In the last few installments I have been encouraging readers to continue enjoying their RV through the fall and winter as there are many activities to enjoy and a properly prepared RV is the best way to enjoy them. However, I realize I won’t convince everyone to get out there and camp over the colder months.
Most RVers know to winterize their RV before freezing weather arrives to prevent pipes and fixtures from freezing, but that is only half the battle of preparing your RV to be stored over the winter.
Here are some winter storage tips you can use to make sure your RV is nearly ready to go when spring arrives:
1. Inflate the tires to the manufacturer’s recommended cold tire pressure. If possible place a protective barrier between the tires and the ground. While not a problem in the Pacific Northwest, those reading this in sunnier climates may want to cover / shade the tires to protect them from destructive ultraviolet rays.
2. Wash the exterior of the unit to remove stuck on bugs and grime. It will be that much harder to remove these items in the spring if you wait.
3. Thoroughly clean the interior. Crumbs left on the floor or cupboards from the last camping trip are an invitation for rodents.
4. If your choice of RV is a tent trailer, make sure the canvas side panels are clean and dry before storing otherwise you could be facing a moldy mess in the spring.
5. Roll out your awning and give it a good scrubbing. Make sure it is totally dry before rolling it back up for winter storage.
6. Lubricate all exterior locks and hinges, to prevent them from becoming corroded over the winter.
Lubricate all exterior locks & hinges
7. Inspect sealants around the roof vents, windows, doors and exterior lights and reseal as needed. Water can enter through the smallest of cracks and if you are not using your RV to encounter these leaks, the damage could be extensive by the time you find them in the spring.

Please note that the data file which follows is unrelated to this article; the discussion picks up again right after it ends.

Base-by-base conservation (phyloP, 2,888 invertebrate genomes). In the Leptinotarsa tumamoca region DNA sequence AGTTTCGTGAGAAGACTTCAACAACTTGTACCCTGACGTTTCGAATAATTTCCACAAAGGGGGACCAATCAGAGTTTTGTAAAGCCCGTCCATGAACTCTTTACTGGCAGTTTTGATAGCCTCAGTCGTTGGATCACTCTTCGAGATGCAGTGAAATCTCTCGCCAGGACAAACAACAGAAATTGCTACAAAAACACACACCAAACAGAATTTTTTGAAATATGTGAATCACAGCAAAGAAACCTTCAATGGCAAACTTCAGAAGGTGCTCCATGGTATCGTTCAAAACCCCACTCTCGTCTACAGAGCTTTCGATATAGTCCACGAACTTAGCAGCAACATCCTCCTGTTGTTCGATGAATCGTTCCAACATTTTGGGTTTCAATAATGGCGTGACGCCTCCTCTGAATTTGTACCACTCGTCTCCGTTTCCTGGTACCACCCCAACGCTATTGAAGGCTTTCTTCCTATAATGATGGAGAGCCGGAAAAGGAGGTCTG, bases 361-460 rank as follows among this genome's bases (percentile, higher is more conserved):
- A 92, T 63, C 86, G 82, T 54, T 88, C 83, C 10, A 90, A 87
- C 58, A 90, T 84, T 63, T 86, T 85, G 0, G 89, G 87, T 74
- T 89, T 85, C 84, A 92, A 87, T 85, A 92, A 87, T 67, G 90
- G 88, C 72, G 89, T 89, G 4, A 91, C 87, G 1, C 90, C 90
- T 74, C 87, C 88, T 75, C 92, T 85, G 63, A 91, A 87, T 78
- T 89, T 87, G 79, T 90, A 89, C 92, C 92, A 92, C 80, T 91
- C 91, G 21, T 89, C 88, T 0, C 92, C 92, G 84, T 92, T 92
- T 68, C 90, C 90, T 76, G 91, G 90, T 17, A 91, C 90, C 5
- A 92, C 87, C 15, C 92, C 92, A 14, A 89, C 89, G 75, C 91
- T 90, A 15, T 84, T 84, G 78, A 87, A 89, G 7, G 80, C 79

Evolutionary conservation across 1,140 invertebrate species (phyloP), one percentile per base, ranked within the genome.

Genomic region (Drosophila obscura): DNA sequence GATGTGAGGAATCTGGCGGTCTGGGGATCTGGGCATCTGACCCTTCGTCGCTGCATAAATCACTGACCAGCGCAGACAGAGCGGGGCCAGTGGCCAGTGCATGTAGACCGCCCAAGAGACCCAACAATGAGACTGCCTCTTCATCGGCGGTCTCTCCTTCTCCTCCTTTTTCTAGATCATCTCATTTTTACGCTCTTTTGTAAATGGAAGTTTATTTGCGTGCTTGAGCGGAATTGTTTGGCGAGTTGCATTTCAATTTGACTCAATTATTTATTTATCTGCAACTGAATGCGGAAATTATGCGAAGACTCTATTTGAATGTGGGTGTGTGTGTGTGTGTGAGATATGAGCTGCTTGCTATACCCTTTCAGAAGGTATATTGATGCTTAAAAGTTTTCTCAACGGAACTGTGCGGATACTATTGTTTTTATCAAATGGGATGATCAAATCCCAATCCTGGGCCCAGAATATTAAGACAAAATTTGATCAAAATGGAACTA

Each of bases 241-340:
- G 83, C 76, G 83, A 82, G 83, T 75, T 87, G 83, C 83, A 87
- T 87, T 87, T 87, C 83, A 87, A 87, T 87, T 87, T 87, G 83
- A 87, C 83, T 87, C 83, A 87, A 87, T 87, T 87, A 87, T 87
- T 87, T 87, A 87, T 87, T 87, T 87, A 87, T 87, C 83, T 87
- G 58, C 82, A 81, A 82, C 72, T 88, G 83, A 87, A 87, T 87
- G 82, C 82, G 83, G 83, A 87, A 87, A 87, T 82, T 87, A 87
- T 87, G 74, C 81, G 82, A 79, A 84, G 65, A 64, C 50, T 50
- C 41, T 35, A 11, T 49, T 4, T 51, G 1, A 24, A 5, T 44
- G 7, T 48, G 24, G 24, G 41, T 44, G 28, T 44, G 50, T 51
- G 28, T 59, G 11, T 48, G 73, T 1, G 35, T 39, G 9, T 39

Check for breaks in sealants and reseal as needed
8. Make sure all gas appliances are turned off and close the LPG valve(s) at the tank.
The fuse for the LB detector will normally be located in the cabinet behind it.
9. Make sure your batteries are kept charged to prevent them from freezing or remove them and put them in your garage or other area not subject to freezing temperatures. If you leave the battery in your RV remove the fuse from the LP gas detector to prevent the batteries from being drained over the winter. Don’t forget to reinstall the fuse in the spring before using your RV.
10. Completely inspect the underbelly of your RV for holes or tears where rodents can enter and seal as necessary.
11. Remove perishable foods and any item that can be damaged by freezing. Soda cans are notorious mess makers when they freeze and split open.
12. Clean the refrigerator with hot soapy water and leave the doors slightly open. If your refrigerator has an issue with odors, place some open baking soda to absorb them.
Leave the refrigerator doors cracked open - the manufacturer normally provides a mechanism for this
13. Leave interior doors, drawers and cabinets open to allow air circulation and discourage mildew.
14. If possible, store your RV under cover or in a garage. If covered parking is not available, avoid parking under trees where needles, leaves or sap may drop onto the RV.
15. Avoid placing a tarp tightly over / around your RV which traps moisture and prevents it from breathing. If you must cover your unit, purchase a breathable cover which is designed for RVs.
16. Leave your RV parked at an angle from front to rear or vice versa which will allow the rain to run off the roof carrying fallen debris with it.
If you follow these tips along with properly winterizing your RV, little effort will be required in the spring to have your RV ready for its first camping adventure.